clock menu more-arrow no yes

Filed under:

Starting Nine: Evaluating Appel vs. Bryant

New, 84 comments

Kris Bryant may have made his MLB debut first, but evaluating Houston's decision to pick Appel likely can't be done for awhile.

Mark J. Rebilas-USA TODAY Sports

When can we evaluate the decision to draft Mark Appel over Kris Bryant?

There's this week's Starting Nine question. If you choose to do so now, then yes, the Chicago Cubs have gotten the better end of the draw. In the 2013 MLB Draft, Houston selected the right-hander from Stanford, Appel, with the first overall pick. The Cubs took Bryant, a slugger from the University of San Diego, at No. 2.

In 2014, while Appel struggled to get healthy, and then also get batters out at High-A Lancaster,  Bryant mashed. In 138 games between AA and AAA, Bryant hit .325/.438/.661 with 43 home runs and 110 RBI. Appel did pitch better -- a 3.69 ERA in 39 innings with AA Corpus Christi -- following his promotion, but it doesn't come close to matching what Bryant did. Now Bryant is in the big leagues after his promotion to Chicago on Friday. Appel has allowed one run in two starts (10 innings) with Corpus.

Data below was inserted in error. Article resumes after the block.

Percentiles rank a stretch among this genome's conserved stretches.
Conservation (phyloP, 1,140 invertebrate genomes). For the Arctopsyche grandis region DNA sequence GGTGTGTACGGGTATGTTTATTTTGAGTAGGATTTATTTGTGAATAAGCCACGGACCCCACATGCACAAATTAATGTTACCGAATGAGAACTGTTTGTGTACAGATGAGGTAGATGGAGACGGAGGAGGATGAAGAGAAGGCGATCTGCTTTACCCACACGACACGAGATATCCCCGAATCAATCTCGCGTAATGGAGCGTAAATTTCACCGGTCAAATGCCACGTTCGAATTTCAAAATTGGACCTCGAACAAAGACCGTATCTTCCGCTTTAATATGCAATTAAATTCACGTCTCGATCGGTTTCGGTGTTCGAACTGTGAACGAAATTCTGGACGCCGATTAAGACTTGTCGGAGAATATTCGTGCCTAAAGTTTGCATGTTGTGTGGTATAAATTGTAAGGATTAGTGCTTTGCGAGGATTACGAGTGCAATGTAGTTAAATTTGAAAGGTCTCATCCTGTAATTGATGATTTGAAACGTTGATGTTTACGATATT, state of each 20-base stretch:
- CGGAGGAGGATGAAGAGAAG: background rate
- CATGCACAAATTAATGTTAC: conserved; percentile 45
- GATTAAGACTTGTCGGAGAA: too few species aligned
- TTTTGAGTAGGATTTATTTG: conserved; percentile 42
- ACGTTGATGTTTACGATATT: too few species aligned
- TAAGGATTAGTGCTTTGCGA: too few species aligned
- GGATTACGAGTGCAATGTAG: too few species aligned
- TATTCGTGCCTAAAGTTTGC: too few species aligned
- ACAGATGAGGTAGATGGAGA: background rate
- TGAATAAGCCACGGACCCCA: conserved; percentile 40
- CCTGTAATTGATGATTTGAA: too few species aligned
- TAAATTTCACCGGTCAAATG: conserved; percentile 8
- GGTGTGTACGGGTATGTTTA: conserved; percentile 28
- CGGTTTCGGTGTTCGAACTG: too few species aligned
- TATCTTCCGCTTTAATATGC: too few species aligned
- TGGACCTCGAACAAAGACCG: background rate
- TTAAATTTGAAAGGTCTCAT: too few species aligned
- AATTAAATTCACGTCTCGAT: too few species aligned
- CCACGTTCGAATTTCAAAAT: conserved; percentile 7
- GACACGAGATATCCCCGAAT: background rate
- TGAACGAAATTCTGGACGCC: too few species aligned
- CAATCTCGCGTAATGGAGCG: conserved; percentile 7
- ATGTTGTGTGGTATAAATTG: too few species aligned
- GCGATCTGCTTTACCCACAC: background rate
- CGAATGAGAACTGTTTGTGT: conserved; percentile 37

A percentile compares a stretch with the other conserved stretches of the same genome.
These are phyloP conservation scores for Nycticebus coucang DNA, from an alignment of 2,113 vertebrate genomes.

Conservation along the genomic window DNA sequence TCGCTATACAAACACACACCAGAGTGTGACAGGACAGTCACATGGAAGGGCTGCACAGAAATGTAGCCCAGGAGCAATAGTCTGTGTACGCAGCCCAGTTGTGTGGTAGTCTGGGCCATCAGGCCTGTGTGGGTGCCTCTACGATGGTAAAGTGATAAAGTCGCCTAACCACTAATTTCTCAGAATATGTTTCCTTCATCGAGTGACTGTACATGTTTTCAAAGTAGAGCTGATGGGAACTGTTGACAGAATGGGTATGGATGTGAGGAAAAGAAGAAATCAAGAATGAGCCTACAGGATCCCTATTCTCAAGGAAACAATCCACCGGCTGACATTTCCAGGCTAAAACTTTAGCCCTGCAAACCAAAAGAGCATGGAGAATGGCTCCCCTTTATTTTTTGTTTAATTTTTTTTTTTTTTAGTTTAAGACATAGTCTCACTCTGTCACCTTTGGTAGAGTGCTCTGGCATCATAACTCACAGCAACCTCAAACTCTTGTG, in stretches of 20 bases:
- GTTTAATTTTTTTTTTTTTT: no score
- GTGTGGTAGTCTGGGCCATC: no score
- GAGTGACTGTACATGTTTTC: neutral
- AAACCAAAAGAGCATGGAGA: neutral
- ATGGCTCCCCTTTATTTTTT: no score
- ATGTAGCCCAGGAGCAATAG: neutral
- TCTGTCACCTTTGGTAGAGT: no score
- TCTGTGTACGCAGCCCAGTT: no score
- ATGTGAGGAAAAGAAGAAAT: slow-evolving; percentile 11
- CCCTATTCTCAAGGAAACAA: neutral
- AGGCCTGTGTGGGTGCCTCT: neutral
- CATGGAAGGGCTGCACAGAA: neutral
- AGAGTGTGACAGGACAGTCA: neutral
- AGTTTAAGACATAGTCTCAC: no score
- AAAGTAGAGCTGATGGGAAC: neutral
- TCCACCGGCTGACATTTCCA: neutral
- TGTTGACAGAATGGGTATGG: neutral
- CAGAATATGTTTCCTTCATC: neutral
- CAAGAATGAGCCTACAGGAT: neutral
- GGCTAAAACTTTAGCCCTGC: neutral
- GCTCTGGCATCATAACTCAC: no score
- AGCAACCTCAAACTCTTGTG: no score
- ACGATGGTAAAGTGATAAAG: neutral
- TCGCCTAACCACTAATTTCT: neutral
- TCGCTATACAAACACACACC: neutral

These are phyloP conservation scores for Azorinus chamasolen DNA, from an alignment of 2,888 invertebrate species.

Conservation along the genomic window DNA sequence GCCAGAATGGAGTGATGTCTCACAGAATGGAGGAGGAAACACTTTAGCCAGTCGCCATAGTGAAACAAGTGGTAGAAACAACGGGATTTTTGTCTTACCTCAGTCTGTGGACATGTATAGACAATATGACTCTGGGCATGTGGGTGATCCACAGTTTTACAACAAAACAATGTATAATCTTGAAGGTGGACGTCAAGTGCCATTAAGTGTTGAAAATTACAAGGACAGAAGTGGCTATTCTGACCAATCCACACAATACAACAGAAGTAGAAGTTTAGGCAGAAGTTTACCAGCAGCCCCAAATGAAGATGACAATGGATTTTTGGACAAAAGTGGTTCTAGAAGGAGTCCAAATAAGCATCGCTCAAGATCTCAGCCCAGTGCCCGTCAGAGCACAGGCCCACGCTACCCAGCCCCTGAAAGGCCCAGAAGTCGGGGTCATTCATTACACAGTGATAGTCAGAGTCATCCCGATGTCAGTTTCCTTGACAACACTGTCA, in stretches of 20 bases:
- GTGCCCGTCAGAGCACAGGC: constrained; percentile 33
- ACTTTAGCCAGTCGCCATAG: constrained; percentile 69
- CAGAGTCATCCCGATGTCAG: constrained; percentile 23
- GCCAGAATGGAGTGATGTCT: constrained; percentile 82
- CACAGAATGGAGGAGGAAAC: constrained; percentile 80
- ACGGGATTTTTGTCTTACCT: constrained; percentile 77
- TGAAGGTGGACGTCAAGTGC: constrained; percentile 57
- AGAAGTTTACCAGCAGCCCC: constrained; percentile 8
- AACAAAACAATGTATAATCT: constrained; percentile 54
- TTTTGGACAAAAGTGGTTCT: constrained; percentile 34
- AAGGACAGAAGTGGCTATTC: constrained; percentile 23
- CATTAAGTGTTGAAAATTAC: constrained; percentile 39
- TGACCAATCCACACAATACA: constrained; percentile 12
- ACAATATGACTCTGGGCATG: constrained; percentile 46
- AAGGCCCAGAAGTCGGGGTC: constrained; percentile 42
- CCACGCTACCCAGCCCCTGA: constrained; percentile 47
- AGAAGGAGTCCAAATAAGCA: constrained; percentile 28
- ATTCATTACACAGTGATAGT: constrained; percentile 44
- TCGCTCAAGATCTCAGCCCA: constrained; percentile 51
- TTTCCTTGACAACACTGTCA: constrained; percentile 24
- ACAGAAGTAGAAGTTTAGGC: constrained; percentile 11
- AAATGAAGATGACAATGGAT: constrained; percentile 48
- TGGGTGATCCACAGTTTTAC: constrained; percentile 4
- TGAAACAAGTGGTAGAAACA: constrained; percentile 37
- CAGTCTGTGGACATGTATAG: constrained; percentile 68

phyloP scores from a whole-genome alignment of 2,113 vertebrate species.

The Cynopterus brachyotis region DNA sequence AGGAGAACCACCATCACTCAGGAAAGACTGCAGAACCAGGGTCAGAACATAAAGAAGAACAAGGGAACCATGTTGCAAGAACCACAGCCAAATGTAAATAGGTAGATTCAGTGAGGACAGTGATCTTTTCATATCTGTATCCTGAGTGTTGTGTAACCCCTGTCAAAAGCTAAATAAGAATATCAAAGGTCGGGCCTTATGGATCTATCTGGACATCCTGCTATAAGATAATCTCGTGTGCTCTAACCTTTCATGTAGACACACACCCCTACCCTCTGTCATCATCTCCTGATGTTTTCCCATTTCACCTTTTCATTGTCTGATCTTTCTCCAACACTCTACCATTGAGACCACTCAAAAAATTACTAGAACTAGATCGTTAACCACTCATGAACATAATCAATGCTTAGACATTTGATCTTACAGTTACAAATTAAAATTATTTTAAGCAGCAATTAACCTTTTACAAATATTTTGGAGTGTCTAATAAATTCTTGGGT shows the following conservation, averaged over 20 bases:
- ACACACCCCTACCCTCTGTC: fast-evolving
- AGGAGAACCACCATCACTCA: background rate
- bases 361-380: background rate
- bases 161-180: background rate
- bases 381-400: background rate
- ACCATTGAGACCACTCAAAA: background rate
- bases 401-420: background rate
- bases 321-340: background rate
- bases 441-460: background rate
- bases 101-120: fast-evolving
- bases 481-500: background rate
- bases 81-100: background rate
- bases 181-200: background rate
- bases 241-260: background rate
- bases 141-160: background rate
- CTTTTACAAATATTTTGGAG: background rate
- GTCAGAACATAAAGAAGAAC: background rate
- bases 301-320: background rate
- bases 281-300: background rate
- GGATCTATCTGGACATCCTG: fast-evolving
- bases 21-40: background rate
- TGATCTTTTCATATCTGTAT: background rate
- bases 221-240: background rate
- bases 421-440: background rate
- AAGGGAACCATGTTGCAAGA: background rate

Of course, there's plenty of time for Appel to catch up, but the Astros are an easy target because the top of the draft is under a much bigger microscope. Even the casual baseball fan knows Appel went one and Bryant two. Bryant is the consensus top prospect in baseball while questions surround Appel's abilities. So what did TCB have to say? Once again:

When can we evaluate the decision to draft Mark Appel over Kris Bryant?

Alex Goodwin

Not until the end of 2017, by which time both of them will have played at least two seasons, barring injury. Bryant does seem like the better choice right now, but one major league game is all Bryant's played. Put it this way: If everything turns out how I think it will, this discussion will continue for a long time with no clear winner.

Matthew Hall